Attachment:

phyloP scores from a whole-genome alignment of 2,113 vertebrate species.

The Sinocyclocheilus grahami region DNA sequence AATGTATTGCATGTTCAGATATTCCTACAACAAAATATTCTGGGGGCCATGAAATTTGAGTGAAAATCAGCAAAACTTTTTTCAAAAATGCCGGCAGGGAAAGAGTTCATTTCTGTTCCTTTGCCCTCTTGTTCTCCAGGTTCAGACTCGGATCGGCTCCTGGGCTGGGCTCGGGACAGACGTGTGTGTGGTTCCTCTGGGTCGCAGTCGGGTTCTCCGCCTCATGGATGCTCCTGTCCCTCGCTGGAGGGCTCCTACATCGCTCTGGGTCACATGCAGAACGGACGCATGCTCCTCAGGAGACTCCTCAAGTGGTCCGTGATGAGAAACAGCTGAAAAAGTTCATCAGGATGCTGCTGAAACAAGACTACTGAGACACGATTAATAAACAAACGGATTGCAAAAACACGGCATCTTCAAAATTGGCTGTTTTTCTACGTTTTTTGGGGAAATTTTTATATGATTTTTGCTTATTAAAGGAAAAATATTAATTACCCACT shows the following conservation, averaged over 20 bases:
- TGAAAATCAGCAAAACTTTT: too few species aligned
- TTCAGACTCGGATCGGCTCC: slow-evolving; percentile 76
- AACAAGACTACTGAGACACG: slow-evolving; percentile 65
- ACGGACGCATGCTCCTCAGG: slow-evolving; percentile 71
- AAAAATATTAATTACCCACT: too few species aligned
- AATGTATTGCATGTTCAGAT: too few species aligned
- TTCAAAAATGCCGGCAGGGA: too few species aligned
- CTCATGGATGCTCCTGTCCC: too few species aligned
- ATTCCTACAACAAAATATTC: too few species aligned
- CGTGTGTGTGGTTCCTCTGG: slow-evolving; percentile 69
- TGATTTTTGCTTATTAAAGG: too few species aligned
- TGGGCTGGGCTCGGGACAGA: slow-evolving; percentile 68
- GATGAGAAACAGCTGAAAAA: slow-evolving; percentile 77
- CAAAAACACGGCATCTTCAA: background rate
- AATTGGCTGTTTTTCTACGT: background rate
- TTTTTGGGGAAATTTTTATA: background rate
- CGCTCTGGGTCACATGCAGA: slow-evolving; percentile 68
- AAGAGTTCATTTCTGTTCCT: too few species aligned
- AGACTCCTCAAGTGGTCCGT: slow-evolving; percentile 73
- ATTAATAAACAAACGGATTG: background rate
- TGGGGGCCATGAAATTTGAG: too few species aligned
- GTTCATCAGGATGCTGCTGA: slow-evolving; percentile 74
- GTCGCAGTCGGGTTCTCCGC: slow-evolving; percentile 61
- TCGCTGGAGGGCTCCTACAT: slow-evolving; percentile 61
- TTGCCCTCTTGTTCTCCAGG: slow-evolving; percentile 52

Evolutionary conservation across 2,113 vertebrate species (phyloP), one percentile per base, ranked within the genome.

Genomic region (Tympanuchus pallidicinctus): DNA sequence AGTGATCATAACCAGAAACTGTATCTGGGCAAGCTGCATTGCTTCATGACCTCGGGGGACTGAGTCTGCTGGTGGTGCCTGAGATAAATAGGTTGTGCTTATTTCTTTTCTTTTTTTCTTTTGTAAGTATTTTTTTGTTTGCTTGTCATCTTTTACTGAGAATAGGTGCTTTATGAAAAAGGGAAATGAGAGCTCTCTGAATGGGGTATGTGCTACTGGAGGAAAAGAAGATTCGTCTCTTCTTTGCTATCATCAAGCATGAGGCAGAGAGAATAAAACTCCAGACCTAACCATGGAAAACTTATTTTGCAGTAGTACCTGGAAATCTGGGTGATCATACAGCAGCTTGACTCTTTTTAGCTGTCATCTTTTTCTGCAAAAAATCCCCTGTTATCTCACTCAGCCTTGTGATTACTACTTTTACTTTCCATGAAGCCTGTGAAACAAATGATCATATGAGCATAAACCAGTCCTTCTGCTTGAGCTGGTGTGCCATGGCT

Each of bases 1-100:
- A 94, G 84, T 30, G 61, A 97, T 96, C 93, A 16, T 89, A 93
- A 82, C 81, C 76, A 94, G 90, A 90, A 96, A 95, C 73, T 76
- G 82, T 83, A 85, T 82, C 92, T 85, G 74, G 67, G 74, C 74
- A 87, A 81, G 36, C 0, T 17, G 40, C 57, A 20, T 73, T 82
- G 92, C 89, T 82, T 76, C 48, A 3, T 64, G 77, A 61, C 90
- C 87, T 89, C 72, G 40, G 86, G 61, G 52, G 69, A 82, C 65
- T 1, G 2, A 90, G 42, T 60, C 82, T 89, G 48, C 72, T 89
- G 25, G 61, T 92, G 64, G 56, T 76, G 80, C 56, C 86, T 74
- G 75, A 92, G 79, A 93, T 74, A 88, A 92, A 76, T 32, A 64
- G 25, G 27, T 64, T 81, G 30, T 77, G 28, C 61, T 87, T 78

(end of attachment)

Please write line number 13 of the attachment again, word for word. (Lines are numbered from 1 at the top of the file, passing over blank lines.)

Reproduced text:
- TGATTTTTGCTTATTAAAGG: too few species aligned